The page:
The Sports Daily > The Brewers Bar
Bob Uecker Immortalized Friday

(Photo: Uecker chills in the shade as J.J. Hardy plays ping pong)

A former player, a comedian, an actor, perhaps the most influential and significant play-by-play radio announcer of his generation, Robert George ‘Bob’ Uecker will be honored with a statue Friday afternoon outside Miller Park.  Known as ‘Mr. Baseball’, a fitting title given to him by Johnny Carson, Uecker will attend an event on the Miller Park plaza that will be hosted by Bob Costas.  Universally beloved by all Brewers and baseball fans alike, Uecker is known for his self-deprecating humor and irreverent wit but also his vast knowledge of the game and thoughtful, often existential commentary.

For Brewers fans, Uecker is ingrained in the very fabric and essence of baseball itself.  His signature home run call of ‘Get up! Get up! Get outta here! Gone!’ is a classic that will live forever and has been a wonderful part of some great Brewers memories.  The versatile Uecker is the rare announcer who is enjoyable to watch as he goofs around on some old sports video (see him on YouTube), or one can listen to his stuff like a comedy album, because he’s that delightful and funny.  His appearances as Harry Doyle in the Major League films are legendary and are still quoted constantly (in fact, Uecker was the only good thing the second film had going for it).  Even Mr. Belvedere was a decent show.  He’s done countless commercials over the years as well, many of which have been hilarious.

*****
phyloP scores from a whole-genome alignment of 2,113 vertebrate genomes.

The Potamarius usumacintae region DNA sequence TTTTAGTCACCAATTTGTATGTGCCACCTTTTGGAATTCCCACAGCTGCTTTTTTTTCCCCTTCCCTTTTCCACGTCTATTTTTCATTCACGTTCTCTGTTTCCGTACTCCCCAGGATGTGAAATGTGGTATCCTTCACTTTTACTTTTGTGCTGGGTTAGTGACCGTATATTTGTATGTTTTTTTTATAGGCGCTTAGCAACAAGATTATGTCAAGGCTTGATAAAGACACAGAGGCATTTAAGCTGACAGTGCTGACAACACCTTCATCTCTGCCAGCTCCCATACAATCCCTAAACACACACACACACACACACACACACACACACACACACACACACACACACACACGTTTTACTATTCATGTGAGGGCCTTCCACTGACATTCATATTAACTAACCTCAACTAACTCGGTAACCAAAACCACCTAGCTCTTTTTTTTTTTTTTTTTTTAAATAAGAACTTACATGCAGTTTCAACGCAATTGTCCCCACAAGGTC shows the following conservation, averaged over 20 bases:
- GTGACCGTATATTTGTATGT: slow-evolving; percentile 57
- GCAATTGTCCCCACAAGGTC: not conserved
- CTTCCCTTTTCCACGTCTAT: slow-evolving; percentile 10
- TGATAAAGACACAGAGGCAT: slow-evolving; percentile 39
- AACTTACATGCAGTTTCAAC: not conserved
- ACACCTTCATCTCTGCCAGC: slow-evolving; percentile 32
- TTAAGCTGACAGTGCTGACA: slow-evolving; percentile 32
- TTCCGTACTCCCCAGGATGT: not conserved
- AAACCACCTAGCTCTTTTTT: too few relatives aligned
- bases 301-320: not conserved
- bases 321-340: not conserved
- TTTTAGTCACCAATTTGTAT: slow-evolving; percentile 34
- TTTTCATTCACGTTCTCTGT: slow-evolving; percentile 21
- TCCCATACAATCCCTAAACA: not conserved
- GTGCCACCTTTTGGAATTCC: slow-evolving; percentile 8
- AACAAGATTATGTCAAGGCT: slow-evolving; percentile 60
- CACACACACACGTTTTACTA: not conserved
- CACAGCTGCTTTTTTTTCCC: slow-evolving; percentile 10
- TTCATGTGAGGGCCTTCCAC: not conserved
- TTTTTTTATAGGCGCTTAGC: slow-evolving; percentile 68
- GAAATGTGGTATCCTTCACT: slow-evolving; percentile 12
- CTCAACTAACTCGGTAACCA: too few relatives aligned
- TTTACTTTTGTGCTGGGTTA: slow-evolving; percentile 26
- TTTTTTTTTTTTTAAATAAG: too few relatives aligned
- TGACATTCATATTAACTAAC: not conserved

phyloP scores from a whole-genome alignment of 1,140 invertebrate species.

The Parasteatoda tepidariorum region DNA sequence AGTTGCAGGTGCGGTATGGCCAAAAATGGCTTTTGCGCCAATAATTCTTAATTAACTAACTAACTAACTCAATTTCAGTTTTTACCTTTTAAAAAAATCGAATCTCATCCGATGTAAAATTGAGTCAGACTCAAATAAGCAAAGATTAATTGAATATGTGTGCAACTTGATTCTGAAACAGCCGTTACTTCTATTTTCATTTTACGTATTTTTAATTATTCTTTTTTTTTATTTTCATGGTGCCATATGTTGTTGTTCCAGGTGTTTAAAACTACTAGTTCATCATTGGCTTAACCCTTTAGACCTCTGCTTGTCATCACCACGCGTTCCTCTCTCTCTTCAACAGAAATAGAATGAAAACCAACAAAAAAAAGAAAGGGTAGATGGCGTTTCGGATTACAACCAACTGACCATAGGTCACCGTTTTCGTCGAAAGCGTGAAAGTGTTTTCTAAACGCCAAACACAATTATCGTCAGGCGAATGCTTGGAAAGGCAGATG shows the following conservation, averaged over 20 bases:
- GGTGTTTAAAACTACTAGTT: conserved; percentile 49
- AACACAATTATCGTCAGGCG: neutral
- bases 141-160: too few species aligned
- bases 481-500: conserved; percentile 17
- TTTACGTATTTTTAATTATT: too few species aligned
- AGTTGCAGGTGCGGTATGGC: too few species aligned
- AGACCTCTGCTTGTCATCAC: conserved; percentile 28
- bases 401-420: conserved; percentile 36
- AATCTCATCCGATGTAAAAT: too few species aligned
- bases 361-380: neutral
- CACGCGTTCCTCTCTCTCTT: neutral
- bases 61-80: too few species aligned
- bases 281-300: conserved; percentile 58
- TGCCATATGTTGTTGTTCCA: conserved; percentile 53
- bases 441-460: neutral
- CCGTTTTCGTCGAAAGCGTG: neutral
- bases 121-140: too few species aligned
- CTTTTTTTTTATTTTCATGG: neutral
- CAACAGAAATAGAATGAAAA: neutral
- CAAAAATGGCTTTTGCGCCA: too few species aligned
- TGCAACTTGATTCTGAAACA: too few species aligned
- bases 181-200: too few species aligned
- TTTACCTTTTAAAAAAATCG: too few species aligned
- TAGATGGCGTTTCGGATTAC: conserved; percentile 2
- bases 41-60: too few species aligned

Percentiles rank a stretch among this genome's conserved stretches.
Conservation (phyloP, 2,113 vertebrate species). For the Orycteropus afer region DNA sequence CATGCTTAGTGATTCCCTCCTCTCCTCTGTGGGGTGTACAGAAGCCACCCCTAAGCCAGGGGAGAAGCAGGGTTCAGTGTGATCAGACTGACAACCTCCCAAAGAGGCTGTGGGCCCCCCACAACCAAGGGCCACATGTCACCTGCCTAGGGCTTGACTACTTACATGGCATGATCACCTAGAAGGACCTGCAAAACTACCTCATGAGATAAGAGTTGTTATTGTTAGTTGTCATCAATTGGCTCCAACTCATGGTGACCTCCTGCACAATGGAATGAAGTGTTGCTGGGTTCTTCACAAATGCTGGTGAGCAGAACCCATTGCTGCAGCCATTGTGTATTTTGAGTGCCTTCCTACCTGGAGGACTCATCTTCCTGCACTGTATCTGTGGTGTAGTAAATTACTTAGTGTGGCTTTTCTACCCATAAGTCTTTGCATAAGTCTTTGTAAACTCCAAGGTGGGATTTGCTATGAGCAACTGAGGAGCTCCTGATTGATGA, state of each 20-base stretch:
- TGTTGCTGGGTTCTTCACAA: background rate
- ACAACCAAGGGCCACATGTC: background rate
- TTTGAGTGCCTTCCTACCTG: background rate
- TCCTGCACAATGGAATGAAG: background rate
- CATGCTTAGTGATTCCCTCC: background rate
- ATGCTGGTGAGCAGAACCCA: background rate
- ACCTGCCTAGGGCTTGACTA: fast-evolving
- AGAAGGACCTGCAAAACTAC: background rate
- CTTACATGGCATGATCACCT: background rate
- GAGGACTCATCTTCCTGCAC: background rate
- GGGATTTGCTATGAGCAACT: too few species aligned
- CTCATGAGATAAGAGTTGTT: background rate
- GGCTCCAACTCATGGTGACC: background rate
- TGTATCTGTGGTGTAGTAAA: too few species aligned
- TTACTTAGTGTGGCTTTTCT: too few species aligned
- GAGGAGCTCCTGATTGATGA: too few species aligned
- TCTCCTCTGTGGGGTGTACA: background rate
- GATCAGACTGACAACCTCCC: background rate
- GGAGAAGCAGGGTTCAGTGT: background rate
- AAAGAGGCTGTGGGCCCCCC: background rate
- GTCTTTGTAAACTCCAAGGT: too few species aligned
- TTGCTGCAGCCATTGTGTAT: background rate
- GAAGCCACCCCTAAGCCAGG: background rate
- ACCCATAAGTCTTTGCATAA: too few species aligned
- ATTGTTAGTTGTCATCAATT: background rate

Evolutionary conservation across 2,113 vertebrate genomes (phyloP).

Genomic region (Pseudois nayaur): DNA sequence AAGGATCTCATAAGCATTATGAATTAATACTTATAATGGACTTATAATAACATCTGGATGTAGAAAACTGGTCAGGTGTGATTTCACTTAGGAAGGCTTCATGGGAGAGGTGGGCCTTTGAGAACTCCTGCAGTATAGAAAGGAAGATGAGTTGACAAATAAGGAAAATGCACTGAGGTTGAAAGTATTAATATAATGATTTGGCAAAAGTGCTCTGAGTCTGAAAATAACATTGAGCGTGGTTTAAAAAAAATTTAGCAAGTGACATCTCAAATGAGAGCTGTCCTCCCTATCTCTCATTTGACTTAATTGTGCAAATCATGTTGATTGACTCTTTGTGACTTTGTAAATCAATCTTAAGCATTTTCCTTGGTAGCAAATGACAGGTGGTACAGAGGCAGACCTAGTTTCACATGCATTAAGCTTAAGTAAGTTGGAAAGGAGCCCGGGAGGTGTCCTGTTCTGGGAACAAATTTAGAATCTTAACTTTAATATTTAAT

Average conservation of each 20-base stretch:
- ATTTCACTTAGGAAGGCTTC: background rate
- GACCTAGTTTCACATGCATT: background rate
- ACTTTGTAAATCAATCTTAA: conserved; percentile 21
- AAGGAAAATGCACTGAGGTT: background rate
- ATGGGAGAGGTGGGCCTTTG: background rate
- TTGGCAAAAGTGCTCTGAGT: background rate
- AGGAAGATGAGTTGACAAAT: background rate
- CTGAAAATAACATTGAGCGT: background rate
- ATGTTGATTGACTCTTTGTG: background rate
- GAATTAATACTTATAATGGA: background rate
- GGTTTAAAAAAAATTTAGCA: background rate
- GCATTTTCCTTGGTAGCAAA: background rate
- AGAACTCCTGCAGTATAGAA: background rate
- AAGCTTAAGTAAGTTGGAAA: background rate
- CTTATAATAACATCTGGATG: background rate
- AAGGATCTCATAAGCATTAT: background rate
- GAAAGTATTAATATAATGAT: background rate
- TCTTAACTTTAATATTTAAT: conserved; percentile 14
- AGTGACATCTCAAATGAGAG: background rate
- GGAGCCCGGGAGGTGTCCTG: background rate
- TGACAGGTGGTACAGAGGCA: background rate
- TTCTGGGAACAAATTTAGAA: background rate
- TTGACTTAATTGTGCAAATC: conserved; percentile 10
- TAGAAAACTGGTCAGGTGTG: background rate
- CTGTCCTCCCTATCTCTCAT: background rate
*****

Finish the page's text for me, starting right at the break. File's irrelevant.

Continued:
Uecker was inducted into the National Radio Hall of Fame in 2001 and the National Sportscasters and Sportswriters Association Hall of Fame in 2011.  He received the Ford C. Frick Award in 2003.  Uecker has been the perfect announcer for the Brewers because he’s a hometown guy and his humor has not only fit the city and state in which the team plays, but it has also provided a nice release and occasional distraction from some pretty bad Brewers teams over the years.  Uecker is humble and deferential when it comes to the statue and the big deal being made about its dedication.  But he also sounds happy at the same time.  The statue is a well-deserved honor for Uecker and it only further cements his rightful place in Brewers and baseball history.